Just play around with them. They're meant to go with a different textbook, but they're still fun and useful. Let me know if there's something you find in them that you'd like to talk about!

February 16

Today we talked about approximating a binomial distribution with a Poisson distribution and the hypergeometric distribution (your book calls it "Urn Problems" and puts it in Section 2.4). If you want to go over a capture-recapture problem like the one I did in class, take a look at Example 2.42.

February 21

My favorite applet for the Monty Hall problem lives here. You might want to think about variations on this problem. For instance, what if there are 4 doors and he opens one of them, offers you the chance to switch, and then opens another and makes the same offer?

February 23

I promised you I'd post quite a few things today...

Craps: Here are Frank Sinatra and Dean Martin and Marlon Brando (believe it or not) singing a couple songs from "Guys and Dolls."

Bayesian probabilities: There's a very nice discussion of conditional probabilities in this New York Times article. Take a look at the notes at the end, too!

February 28

The problem that I misstated so badly in class is this:

You are a general being advised by two of your lieutenants. One of them tells you that in general, the probability of an attack on your left flank is 1/5, the probability of an attack on your right flank is 3/10, and the probability of a frontal attack is 1/2. The other one has been keeping track of the enemy's communication channels and tells you that if they're going to attack on the left, the probability of this chatter is 1/5, if they're going to attack on the right, the probability of this chatter is 7/10, and if they're going to attack frontally, the probability of this chatter is 1/10. Given that you are, in fact, hearing this chatter, can you work up a probability profile for the attack?

March 1

We've moved into a new situation as of today. Until now, we've been talking about experiments with either a finite set of outcomes with positive probability (like flipping a coin 10 times) or experiments with a discrete list of possible outcomes (like flipping a coin until it comes up heads). Now we're talking about experiments with outcomes that range over intervals in the real numbers (like measuring your heights: I think that if we measure your heights in inches, they will all fall in the interval [48,78]). We'll see that the same techniques work to describe probabilities from both kinds of experiments, but now we'll integrate instead of taking finite sums.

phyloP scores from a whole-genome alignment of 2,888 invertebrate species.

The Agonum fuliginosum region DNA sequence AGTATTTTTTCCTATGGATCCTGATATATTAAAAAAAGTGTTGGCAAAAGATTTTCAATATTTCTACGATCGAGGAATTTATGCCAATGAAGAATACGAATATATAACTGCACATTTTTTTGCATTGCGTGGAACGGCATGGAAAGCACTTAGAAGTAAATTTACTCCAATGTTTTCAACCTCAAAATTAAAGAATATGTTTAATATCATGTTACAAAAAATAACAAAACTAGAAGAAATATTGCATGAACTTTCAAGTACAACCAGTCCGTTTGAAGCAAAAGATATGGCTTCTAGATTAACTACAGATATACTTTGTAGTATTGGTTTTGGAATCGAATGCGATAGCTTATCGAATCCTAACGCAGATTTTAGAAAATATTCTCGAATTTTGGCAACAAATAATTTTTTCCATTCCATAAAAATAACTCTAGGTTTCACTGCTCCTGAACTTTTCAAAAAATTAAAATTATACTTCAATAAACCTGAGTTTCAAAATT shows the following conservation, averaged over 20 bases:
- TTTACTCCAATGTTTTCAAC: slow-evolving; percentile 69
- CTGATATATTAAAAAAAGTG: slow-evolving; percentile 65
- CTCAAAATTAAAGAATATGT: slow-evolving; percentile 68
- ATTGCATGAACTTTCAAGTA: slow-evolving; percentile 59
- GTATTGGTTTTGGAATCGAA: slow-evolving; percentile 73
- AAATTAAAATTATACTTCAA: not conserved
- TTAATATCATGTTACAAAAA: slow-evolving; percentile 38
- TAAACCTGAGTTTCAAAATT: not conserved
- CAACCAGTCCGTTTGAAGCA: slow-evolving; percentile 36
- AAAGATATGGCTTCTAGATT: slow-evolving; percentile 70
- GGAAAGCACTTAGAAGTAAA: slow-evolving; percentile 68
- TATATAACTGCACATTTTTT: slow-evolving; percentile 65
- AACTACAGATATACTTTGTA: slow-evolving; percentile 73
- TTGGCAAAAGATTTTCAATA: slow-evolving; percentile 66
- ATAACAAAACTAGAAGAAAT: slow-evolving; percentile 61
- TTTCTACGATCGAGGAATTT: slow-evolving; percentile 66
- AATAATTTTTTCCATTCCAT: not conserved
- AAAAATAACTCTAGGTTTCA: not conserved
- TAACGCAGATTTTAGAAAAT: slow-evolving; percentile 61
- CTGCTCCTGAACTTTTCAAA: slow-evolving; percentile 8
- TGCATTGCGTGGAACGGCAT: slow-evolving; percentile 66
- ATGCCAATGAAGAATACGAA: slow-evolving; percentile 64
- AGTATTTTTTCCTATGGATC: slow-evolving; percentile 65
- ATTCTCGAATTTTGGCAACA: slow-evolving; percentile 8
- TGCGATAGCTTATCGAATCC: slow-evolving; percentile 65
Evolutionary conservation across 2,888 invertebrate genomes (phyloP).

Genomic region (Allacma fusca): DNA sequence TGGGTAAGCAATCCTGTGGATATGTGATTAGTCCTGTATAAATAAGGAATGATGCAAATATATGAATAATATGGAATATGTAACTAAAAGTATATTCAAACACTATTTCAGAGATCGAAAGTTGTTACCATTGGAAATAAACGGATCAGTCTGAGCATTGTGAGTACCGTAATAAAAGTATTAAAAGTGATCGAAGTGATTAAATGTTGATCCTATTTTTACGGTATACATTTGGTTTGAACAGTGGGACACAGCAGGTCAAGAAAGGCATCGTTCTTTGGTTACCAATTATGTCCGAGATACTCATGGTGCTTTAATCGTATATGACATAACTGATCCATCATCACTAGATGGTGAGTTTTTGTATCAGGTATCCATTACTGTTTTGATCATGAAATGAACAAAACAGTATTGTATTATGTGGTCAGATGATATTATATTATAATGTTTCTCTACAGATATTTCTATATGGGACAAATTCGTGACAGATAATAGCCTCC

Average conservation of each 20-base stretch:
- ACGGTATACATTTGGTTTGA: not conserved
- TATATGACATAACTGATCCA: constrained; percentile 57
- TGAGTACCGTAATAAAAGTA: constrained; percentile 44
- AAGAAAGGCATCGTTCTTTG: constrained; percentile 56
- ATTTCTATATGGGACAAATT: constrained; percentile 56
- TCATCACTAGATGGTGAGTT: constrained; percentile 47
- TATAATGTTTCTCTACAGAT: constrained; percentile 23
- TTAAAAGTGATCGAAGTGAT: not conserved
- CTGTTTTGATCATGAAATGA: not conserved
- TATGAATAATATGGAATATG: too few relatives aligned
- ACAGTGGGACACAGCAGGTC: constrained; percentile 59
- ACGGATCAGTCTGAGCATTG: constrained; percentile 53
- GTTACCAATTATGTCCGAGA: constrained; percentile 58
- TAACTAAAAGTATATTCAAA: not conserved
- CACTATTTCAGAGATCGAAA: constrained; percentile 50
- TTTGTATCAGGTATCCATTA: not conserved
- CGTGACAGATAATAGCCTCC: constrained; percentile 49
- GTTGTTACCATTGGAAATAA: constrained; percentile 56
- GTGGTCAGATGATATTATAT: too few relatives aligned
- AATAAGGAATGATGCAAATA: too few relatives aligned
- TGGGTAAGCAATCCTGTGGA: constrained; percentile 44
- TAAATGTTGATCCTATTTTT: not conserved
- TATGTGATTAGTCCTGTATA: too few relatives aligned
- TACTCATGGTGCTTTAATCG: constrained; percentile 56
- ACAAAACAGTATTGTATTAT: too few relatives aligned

March 6

Today we calculated the expected value and variance for three continuous distributions. It would be a good exercise for you to go back and calculate E(X^2) for these distributions: I just left them as an exercise in class today. You may also want to explicitly write down distributions that have the following properties:

March 8

I calculated the distribution function for the uniform distribution and just told you what it was for the exponential distribution and power law. Verify that the answers I gave you are correct!

I also left you with a puzzle at the end of class: find a discrete distribution with no median. Enjoy your break!

March 22

You might be interested in an article that one of your classmates sent me a link to about coincidences.

March 27

At the end of class, we were working through Example 5.23: finding the joint distribution function for two random variables uniformly distributed on (0,1). We worked out the cases for x<0 or y<0 and 0<=x,y<=1. Can you work out the rest without peeking at the book?

March 29

The theorem I mentioned in class today but didn't state formally was Theorem 5.5: It just says that if you can write f(x,y) as a product of functions g(x)h(y) and g(x) and h(y) are related to the marginal densities in a certain way, X and Y must be independent. It's a nice result, but in general, it's not easier to use it than it is to see if the product of the marginals is equal to the joint density function.

April 3

Please keep in mind the errata I mentioned for the gamma distribution in Example 6.6: they're described on the errata page.

April 5

Think about the difference between the formulas for E(X+Y), var(X+Y), and cov(X,Y). When does each apply?

April 10

Try applying Chebyshev's inequality to the data about your homework sets in this class. Try estimating the probability that a student's score differs from the class average by 1, 2, or 3 points. When does the estimate become useless?

April 12

If you'd like to run a Galton board simulation for yourself, you can do it by clicking here. If you'd like to see one in action, go to the Boston Museum of Science and visit the Mathematica exhibit. It's the CLT in action!

April 17

Remember when to use the histogram correction!

April 19

The Weldon dice data and a followup experiment can be found here, and the data from the Franklin Institute on penny-flipping can be found here. Enjoy!

April 24

I went over moment-generating functions today. As I mentioned in my e-mail, there are two places I'd recommend you go to read a little bit more about them: pagse 24-25 of Professor Bass's notes and Chapter 10 of Grinstead and Snell. The latter is more detailed.

April 26

Today was just review: we went over Chebyshev's inequality, joint distribution problems, and sums of random variables. Good luck studying!